A SCHOOLBOY from Horwich was delighted when his poem was selected to be read out by an explorer in the deepest part of the ocean.

Astronaut and explorer Richard Garriott dived to seven miles below the surface to the Mariana Trench.

Prior to his expedition a poetry competition was launched by the National Association for the Teaching of English, asking pupils to submit a five line cinquain about the oceans, creativity of exploration.

Horwich Parish Primary pupil Jarl Nightingale, 11, was the winning entrant in his age group.

Richard read out the poem along with other winning entrants at the deepest point of the sea, Challenger Deep, inside a deep submergence vehicle the ‘Limiting Factor’.

He is the first explorer to visit all of Earth’s four furthest extremes, having been to both the North and South Poles, orbited the Earth, and now reached the deepest point of the sea, which is almost seven miles below the surface of the Pacific at the bottom of the Mariana Trench.

Richard said: “I enjoyed taking the student’s work down with me. The journey down was four hours in the cold and dark.

“The student poetry and artwork brought colour and creativity into the mission.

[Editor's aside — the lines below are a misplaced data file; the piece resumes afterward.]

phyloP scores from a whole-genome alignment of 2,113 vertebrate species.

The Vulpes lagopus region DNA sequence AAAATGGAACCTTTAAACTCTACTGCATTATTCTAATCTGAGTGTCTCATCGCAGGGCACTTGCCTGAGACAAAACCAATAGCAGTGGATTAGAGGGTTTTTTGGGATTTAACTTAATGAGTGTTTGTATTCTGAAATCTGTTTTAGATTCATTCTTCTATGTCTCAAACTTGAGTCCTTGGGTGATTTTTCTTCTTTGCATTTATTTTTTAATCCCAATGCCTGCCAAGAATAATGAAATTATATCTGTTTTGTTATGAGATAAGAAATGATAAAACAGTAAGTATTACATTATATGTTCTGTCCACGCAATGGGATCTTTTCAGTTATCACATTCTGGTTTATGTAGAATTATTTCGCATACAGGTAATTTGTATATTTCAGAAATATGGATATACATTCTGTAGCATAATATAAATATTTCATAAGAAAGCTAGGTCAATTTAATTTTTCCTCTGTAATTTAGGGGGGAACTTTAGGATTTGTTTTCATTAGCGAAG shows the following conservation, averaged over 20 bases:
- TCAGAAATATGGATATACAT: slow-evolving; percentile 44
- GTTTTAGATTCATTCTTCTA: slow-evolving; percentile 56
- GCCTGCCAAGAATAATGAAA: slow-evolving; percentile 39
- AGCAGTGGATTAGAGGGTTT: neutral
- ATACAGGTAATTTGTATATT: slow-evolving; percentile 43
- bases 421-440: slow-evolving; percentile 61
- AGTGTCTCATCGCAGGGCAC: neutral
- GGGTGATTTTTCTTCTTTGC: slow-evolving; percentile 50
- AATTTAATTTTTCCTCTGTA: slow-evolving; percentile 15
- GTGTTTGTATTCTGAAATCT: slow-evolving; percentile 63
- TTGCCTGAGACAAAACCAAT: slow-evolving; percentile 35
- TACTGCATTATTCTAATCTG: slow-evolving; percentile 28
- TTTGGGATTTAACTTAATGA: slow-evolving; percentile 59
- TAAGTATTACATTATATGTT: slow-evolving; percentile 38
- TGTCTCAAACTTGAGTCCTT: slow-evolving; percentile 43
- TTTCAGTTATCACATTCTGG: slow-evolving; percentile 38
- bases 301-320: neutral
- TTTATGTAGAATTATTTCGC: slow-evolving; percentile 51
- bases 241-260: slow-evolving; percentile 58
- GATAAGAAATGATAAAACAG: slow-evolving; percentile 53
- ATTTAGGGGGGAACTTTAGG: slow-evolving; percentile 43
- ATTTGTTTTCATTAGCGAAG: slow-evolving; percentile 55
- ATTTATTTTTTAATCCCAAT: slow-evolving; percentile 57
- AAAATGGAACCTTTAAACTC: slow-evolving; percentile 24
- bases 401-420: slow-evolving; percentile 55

“I am hoping the returned artwork and signed poetry will be treasured and will be the basis for more stories about the value of creativity and exploration.

“Sadly some of the work I took was raising awareness of plastic pollution and even at the bottom of the sea there was evidence of plastic cables and rubbish.”

Jarl has been learning about explorers like Ernest Shackleton in the Antarctic while he has been home schooling with mum Ann Lloyd during lockdown.

He said: "I’m really interested in exploration and I’ve been learning about Earnest Shackleton.

“I had fun creating the poem. It was quite hard to do as it had to be so short.

"I am fascinated by the ocean and what creatures may be living down there.”